Implementing Swiss foreign policy

Photo of the Federal Palace in Berne, north façade
Symbol of Swiss politics: the Federal Palace, north façade. © Parliamentary Services 3003 Bern

Swiss foreign policy is based on the fundamental principles of the rule of law, universality and neutrality. These basic principles are independent of current events and shifts in the international arena. Solidarity and responsibility are equally important.

The rule of law is an integral part of everyday life in Switzerland. Switzerland is also keen to hold its international relations to the law, which is why international law is crucially important to Switzerland. It aims to ensure disputes and conflicts in the world are resolved peacefully.

In striving for universality, Switzerland fosters good relations with all nations. Having an open approach to the world is particularly important for Switzerland, as it is not a member of the European Union or any other important alliance or group, such as the G20 for example. A well-developed network of relations is essential for Switzerland to be able to safeguard its interests.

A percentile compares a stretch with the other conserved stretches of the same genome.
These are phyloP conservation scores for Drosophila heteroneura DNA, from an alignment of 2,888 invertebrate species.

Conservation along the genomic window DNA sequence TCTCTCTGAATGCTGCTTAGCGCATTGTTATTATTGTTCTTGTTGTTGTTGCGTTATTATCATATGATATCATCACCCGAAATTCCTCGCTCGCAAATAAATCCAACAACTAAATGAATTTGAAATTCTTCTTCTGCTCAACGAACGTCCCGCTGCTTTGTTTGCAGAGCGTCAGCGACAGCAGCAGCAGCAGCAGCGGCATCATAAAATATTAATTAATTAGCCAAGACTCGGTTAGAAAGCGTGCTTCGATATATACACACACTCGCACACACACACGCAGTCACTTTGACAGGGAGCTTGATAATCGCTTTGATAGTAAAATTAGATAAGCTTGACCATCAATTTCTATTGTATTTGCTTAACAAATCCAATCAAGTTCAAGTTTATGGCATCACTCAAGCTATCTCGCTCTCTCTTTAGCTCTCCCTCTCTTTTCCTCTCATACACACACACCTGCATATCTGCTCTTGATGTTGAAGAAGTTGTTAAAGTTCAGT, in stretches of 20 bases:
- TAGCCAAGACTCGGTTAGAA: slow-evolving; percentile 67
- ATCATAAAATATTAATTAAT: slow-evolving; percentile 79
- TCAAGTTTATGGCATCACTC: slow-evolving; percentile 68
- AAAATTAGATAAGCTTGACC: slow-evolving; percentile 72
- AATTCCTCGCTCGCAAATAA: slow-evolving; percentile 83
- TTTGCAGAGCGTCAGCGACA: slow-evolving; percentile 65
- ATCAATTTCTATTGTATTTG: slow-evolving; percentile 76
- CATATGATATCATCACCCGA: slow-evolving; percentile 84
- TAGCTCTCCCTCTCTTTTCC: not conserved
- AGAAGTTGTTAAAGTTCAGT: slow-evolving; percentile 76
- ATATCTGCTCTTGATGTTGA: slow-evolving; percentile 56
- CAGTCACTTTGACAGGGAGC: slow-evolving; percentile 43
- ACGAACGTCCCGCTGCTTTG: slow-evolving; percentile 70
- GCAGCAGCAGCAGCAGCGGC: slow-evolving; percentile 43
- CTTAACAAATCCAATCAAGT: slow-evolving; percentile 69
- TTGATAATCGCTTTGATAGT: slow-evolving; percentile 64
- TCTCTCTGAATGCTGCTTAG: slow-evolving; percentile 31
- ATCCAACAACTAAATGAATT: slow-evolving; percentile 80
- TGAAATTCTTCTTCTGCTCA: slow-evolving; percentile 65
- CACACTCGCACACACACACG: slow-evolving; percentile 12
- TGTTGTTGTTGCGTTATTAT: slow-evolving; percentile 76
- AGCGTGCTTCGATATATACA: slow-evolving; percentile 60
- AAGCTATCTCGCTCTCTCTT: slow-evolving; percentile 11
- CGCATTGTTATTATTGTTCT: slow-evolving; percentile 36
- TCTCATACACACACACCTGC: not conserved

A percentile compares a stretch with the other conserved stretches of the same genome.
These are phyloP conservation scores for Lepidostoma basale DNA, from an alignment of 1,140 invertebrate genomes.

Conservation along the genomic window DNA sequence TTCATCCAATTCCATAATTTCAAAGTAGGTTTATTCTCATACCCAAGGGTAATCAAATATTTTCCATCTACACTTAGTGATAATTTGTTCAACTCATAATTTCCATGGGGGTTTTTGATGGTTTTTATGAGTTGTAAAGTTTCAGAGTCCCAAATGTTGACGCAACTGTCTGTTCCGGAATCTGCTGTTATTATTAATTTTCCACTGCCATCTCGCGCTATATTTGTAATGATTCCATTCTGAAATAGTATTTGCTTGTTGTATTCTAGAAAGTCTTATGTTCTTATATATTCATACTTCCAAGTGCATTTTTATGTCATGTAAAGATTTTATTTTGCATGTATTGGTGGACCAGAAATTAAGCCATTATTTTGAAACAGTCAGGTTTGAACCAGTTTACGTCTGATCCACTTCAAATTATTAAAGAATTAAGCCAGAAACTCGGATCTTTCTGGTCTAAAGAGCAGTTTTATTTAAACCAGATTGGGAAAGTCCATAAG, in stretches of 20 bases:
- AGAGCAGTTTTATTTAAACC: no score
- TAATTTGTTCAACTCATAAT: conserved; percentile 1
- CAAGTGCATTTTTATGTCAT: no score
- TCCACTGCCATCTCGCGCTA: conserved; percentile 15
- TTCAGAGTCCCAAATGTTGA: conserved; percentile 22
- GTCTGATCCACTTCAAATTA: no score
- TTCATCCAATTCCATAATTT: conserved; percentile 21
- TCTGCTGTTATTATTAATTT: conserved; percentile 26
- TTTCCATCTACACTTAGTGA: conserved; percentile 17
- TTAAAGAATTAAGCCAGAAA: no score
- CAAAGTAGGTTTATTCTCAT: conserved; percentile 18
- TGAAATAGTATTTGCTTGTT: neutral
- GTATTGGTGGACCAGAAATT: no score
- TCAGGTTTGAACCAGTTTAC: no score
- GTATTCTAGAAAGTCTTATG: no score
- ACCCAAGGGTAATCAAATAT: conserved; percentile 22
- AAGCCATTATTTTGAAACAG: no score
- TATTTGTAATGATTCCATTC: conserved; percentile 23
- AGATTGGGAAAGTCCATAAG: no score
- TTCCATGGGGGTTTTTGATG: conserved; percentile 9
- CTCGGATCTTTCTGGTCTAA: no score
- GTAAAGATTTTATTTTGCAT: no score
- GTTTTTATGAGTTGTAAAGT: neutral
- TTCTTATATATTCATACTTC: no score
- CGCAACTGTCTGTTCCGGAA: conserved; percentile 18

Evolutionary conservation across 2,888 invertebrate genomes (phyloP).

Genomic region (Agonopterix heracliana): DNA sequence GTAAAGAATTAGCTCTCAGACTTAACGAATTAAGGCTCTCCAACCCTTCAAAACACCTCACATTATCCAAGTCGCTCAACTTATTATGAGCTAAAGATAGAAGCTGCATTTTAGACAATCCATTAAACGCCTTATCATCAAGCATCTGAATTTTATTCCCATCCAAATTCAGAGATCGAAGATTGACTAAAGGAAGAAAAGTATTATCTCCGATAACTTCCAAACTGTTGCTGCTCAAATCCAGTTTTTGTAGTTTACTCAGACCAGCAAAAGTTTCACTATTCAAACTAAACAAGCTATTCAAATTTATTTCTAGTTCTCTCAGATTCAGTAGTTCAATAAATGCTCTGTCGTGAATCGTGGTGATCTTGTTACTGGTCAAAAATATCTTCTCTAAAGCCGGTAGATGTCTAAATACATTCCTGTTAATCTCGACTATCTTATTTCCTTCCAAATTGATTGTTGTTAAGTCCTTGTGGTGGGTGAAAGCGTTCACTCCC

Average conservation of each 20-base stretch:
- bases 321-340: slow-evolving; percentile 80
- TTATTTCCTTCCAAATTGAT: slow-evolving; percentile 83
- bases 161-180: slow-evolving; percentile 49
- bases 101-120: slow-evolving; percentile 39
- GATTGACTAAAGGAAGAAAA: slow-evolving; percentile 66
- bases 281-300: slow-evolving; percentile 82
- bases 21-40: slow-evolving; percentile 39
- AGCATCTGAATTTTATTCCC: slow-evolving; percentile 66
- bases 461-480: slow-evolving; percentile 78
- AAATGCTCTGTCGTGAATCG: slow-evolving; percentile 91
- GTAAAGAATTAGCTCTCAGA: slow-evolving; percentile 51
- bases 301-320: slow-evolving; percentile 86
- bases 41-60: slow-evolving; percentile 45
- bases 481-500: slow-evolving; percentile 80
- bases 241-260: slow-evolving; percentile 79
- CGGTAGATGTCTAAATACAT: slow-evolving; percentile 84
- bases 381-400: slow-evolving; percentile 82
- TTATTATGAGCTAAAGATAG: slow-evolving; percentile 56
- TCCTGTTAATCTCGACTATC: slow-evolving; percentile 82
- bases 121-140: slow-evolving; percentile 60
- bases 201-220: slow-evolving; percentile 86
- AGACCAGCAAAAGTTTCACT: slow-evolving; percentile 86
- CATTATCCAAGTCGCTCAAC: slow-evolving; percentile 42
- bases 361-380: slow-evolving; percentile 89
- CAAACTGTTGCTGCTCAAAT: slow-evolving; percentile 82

As a permanently neutral state, Switzerland is bound to the law of neutrality. This means that it does not participate in international armed conflict. Neutrality plays an important part in Switzerland's good offices, which are a traditional strength of Swiss foreign policy.

Global challenges and sustainable development

Switzerland benefits from globalisation and hence embraces it constructively and responsibly, meeting global challenges head-on and remaining committed to sustainable development. Priorities are:

  • cooperation with the South and with Eastern Europe
  • humanitarian and economic aid
  • human security, which includes the promotion of peace, human rights, humanitarian policy and migration

Switzerland counts among the most developed nations in terms of science, innovation and technology, and proposes solutions for the challenges associated with those areas.

Additional information